Formerly called the Kiel Center, the downtown arena is owned by the city of St. Louis and leased to the Blues, who operate and manage the facility. It opened in 1994 and cost $170 million at the time with $62.4 million in tax-exempt financing.
Slay said Scottrade has generated $100 million in tax revenue for the city since it was opened nearly 23 years ago. Now, he added, “We have to take care of our building.”
Over the life of the building, private owners have contributed $237 million to building maintenance and improvements, Stillman said. He said combined losses for Blues ownership groups “over the years” were about $500 million.
“The Blues have not exactly been a get-rich-quick proposition over the years,” said Stillman, whose ownership group bought the team in 2012 for an estimated $132 million.
Forbes Magazine estimates the team’s current worth at $310 million, ranking 23rd out of 30 NHL teams. Forbes estimates the team’s annual revenue at $129 million, with an operating profit of $3.2 million.
Officials said the stadium directly generates $132 million in spending in the city annually.
“These events (at Scottrade) make us money,” Slay said. “The Scottrade Center has been the gift that has kept on giving.”
Among events Scottrade may be vying to host in the coming years, officials said: NCAA wrestling tournaments, the NHL All Star game, NCAA men’s basketball regional tournaments, figure skating competitions and the NCAA Frozen Four.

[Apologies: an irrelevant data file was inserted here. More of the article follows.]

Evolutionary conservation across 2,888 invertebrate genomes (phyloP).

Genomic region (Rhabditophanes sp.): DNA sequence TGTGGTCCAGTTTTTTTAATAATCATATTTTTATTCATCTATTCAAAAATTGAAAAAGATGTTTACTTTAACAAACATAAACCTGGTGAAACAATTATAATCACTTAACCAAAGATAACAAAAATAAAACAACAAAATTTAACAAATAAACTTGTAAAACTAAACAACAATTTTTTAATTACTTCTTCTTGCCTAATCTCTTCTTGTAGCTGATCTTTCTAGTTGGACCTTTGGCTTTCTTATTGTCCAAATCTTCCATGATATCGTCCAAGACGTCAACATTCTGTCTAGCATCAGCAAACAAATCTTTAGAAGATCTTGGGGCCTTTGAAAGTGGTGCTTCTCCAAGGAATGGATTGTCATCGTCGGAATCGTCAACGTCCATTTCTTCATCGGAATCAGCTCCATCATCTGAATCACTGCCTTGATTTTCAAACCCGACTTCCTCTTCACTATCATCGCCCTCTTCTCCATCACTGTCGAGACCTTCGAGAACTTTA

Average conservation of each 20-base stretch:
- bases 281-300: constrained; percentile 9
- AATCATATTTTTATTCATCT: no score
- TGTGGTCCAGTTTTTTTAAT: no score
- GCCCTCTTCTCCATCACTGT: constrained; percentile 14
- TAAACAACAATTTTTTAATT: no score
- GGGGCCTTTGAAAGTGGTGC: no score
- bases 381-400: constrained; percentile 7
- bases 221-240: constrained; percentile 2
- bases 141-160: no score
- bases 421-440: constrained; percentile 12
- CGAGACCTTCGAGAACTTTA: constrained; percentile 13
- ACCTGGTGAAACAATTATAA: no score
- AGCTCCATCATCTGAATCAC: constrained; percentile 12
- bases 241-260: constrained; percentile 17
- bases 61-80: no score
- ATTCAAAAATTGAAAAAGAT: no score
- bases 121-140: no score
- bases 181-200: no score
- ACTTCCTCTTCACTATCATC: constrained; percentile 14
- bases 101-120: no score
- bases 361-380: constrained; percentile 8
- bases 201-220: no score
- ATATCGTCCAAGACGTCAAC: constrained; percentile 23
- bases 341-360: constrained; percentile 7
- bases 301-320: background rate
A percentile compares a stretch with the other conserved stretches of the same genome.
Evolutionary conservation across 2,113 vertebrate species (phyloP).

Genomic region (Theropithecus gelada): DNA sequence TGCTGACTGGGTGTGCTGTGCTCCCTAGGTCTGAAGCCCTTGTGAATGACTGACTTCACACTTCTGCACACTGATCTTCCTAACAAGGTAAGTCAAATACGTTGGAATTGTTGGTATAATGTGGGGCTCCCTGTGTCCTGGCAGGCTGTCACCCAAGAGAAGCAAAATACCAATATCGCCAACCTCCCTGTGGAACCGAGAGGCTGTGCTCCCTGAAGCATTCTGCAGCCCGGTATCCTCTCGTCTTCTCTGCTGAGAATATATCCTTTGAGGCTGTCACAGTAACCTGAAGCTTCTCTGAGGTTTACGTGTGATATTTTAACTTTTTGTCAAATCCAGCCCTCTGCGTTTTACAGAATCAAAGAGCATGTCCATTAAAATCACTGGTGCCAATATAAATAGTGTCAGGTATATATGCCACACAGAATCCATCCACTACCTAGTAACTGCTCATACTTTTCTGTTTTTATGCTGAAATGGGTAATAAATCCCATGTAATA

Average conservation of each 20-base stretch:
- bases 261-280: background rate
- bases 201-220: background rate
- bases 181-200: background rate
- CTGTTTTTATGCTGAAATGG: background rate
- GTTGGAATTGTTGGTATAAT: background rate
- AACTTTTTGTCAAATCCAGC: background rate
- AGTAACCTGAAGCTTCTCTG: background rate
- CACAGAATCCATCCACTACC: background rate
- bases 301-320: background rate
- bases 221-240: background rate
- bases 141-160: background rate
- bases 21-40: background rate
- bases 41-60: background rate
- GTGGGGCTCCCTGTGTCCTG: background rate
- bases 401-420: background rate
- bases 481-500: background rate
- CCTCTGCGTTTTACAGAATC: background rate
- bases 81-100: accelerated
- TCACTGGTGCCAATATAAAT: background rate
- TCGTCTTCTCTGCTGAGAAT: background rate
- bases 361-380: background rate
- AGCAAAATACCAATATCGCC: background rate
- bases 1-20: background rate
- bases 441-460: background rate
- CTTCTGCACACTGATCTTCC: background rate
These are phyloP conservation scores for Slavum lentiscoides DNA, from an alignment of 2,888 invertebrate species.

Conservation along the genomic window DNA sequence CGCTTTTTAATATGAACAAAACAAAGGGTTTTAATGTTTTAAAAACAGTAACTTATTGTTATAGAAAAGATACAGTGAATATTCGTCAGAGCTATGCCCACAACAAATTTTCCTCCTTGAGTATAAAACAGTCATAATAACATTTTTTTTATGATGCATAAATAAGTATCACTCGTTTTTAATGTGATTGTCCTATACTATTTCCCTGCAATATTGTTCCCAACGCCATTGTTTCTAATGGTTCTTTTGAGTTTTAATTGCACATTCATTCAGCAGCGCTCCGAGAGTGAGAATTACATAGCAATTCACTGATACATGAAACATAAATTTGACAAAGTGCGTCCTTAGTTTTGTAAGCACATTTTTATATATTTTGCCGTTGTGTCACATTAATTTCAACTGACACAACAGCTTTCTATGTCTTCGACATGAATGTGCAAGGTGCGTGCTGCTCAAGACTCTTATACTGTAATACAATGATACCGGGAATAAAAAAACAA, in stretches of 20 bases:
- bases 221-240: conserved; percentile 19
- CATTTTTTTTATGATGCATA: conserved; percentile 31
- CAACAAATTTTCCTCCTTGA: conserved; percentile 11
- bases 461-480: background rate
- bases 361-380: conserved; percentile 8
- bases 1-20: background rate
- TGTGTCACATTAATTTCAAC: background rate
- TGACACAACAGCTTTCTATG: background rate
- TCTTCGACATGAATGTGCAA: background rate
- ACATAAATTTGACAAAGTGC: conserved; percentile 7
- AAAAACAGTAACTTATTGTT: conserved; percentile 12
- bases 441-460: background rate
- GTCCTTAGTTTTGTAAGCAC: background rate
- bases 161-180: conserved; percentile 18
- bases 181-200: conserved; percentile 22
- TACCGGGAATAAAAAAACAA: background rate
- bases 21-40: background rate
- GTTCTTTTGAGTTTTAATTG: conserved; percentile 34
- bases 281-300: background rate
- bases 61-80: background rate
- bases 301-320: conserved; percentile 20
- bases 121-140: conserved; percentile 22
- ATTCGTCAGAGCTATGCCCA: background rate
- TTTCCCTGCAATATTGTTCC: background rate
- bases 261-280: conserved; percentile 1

Reed stressed that the facility has already paid for police officers and transportation needs but hasn’t had a major upgrade since it was opened. “We must stay competitive,” he said.
In addition to the city-funded renovations, connections between the Peabody and Scottrade would also be improved through a combination of private and state financing. A new roof, new escalators and elevators, a water cooling system and security upgrades would also be funded under that portion of the plan.
The public’s costs would be fixed, meaning any cost overruns on projects would fall to the private ownership group.
Tuesday’s news conference came one day after Greitens said he had ”completely ruled out state funding for stadiums.” Greitens’ opposition to state tax credits for a proposed Major League Soccer stadium in St. Louis may eventually nix the city’s effort for a team, ownership group vice chairman Dave Peacock said.
Meanwhile, America’s Center and the Dome need about $350 million in renovations, St. Louis Convention and Visitors Commission President Kitty Ratcliffe has said. America’s Center is owned by the city while the Dome is owned jointly by the city, county and state.
Last week St. Louis County Executive Steve Stenger said a specific proposal for the Dome and America’s Center had not yet been submitted by Ratcliffe’s organization.
Editor's note: This story has been corrected to explain that the proposed 1 percent sales tax would apply to all sales at Scottrade, from event tickets to concessions.
Post-Dispatch reporter Kurt Erickson contributed to this story from Jefferson City.